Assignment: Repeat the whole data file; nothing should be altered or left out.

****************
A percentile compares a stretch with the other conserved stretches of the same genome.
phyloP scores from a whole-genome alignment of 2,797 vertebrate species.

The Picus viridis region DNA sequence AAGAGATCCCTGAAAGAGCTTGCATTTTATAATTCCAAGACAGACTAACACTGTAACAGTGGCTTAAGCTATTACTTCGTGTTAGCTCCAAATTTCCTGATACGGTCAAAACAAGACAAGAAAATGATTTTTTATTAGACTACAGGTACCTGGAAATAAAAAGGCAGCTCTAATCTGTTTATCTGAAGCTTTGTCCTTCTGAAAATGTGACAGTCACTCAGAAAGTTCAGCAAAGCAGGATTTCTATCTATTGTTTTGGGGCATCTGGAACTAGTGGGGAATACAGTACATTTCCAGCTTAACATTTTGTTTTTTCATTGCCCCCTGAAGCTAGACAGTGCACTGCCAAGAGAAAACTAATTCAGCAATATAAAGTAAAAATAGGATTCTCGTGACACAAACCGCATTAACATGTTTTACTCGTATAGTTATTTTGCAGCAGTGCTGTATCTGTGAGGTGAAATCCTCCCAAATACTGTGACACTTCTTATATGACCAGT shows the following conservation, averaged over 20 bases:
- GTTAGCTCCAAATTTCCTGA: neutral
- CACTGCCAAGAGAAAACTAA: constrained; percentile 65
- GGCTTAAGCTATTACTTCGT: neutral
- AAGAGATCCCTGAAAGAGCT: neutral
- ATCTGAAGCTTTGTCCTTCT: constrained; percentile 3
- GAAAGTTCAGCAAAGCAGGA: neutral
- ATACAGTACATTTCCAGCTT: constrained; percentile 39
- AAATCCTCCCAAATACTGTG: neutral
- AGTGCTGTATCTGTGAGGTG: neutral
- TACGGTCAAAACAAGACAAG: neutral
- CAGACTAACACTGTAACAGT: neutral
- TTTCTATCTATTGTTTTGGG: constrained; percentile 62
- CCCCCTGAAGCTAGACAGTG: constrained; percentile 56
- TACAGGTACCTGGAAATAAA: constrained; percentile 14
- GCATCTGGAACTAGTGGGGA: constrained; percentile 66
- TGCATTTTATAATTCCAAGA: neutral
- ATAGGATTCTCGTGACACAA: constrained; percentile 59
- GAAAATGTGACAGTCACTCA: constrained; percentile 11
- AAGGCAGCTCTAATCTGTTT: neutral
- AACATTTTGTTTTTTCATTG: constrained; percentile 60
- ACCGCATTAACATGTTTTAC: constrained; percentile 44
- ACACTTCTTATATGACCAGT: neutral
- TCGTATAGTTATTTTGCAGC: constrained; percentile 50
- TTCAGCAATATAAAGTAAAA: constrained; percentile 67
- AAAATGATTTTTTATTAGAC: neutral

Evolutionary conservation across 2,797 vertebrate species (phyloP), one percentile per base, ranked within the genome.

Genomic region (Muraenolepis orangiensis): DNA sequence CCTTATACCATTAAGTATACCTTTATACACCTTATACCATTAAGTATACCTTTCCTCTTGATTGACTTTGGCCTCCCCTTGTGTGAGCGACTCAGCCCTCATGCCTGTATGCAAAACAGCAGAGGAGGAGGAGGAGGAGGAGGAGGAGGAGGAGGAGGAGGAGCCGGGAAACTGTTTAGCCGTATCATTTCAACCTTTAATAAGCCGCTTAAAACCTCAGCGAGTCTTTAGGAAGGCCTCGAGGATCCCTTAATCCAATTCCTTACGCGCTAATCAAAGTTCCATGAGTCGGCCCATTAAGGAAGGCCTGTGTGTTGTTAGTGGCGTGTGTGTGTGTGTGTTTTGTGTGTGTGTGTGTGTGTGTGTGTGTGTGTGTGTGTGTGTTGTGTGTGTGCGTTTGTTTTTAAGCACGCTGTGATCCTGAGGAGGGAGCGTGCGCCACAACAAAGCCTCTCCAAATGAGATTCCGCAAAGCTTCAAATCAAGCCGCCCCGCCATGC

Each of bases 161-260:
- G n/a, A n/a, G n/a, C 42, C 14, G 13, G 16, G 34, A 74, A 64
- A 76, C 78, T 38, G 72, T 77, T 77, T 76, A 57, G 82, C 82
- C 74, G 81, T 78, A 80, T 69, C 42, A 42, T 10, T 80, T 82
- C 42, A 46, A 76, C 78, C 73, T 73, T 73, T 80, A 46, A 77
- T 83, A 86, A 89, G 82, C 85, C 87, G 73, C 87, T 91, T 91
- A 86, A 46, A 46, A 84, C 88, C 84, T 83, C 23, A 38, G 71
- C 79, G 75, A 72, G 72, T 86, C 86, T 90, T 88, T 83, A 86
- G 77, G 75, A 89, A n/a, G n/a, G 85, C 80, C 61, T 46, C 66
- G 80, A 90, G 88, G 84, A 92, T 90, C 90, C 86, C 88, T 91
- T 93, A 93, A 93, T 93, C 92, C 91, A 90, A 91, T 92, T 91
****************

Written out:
A percentile compares a stretch with the other conserved stretches of the same genome.
phyloP scores from a whole-genome alignment of 2,797 vertebrate species.

The Picus viridis region DNA sequence AAGAGATCCCTGAAAGAGCTTGCATTTTATAATTCCAAGACAGACTAACACTGTAACAGTGGCTTAAGCTATTACTTCGTGTTAGCTCCAAATTTCCTGATACGGTCAAAACAAGACAAGAAAATGATTTTTTATTAGACTACAGGTACCTGGAAATAAAAAGGCAGCTCTAATCTGTTTATCTGAAGCTTTGTCCTTCTGAAAATGTGACAGTCACTCAGAAAGTTCAGCAAAGCAGGATTTCTATCTATTGTTTTGGGGCATCTGGAACTAGTGGGGAATACAGTACATTTCCAGCTTAACATTTTGTTTTTTCATTGCCCCCTGAAGCTAGACAGTGCACTGCCAAGAGAAAACTAATTCAGCAATATAAAGTAAAAATAGGATTCTCGTGACACAAACCGCATTAACATGTTTTACTCGTATAGTTATTTTGCAGCAGTGCTGTATCTGTGAGGTGAAATCCTCCCAAATACTGTGACACTTCTTATATGACCAGT shows the following conservation, averaged over 20 bases:
- GTTAGCTCCAAATTTCCTGA: neutral
- CACTGCCAAGAGAAAACTAA: constrained; percentile 65
- GGCTTAAGCTATTACTTCGT: neutral
- AAGAGATCCCTGAAAGAGCT: neutral
- ATCTGAAGCTTTGTCCTTCT: constrained; percentile 3
- GAAAGTTCAGCAAAGCAGGA: neutral
- ATACAGTACATTTCCAGCTT: constrained; percentile 39
- AAATCCTCCCAAATACTGTG: neutral
- AGTGCTGTATCTGTGAGGTG: neutral
- TACGGTCAAAACAAGACAAG: neutral
- CAGACTAACACTGTAACAGT: neutral
- TTTCTATCTATTGTTTTGGG: constrained; percentile 62
- CCCCCTGAAGCTAGACAGTG: constrained; percentile 56
- TACAGGTACCTGGAAATAAA: constrained; percentile 14
- GCATCTGGAACTAGTGGGGA: constrained; percentile 66
- TGCATTTTATAATTCCAAGA: neutral
- ATAGGATTCTCGTGACACAA: constrained; percentile 59
- GAAAATGTGACAGTCACTCA: constrained; percentile 11
- AAGGCAGCTCTAATCTGTTT: neutral
- AACATTTTGTTTTTTCATTG: constrained; percentile 60
- ACCGCATTAACATGTTTTAC: constrained; percentile 44
- ACACTTCTTATATGACCAGT: neutral
- TCGTATAGTTATTTTGCAGC: constrained; percentile 50
- TTCAGCAATATAAAGTAAAA: constrained; percentile 67
- AAAATGATTTTTTATTAGAC: neutral

Evolutionary conservation across 2,797 vertebrate species (phyloP), one percentile per base, ranked within the genome.

Genomic region (Muraenolepis orangiensis): DNA sequence CCTTATACCATTAAGTATACCTTTATACACCTTATACCATTAAGTATACCTTTCCTCTTGATTGACTTTGGCCTCCCCTTGTGTGAGCGACTCAGCCCTCATGCCTGTATGCAAAACAGCAGAGGAGGAGGAGGAGGAGGAGGAGGAGGAGGAGGAGGAGGAGCCGGGAAACTGTTTAGCCGTATCATTTCAACCTTTAATAAGCCGCTTAAAACCTCAGCGAGTCTTTAGGAAGGCCTCGAGGATCCCTTAATCCAATTCCTTACGCGCTAATCAAAGTTCCATGAGTCGGCCCATTAAGGAAGGCCTGTGTGTTGTTAGTGGCGTGTGTGTGTGTGTGTTTTGTGTGTGTGTGTGTGTGTGTGTGTGTGTGTGTGTGTGTGTTGTGTGTGTGCGTTTGTTTTTAAGCACGCTGTGATCCTGAGGAGGGAGCGTGCGCCACAACAAAGCCTCTCCAAATGAGATTCCGCAAAGCTTCAAATCAAGCCGCCCCGCCATGC

Each of bases 161-260:
- G n/a, A n/a, G n/a, C 42, C 14, G 13, G 16, G 34, A 74, A 64
- A 76, C 78, T 38, G 72, T 77, T 77, T 76, A 57, G 82, C 82
- C 74, G 81, T 78, A 80, T 69, C 42, A 42, T 10, T 80, T 82
- C 42, A 46, A 76, C 78, C 73, T 73, T 73, T 80, A 46, A 77
- T 83, A 86, A 89, G 82, C 85, C 87, G 73, C 87, T 91, T 91
- A 86, A 46, A 46, A 84, C 88, C 84, T 83, C 23, A 38, G 71
- C 79, G 75, A 72, G 72, T 86, C 86, T 90, T 88, T 83, A 86
- G 77, G 75, A 89, A n/a, G n/a, G 85, C 80, C 61, T 46, C 66
- G 80, A 90, G 88, G 84, A 92, T 90, C 90, C 86, C 88, T 91
- T 93, A 93, A 93, T 93, C 92, C 91, A 90, A 91, T 92, T 91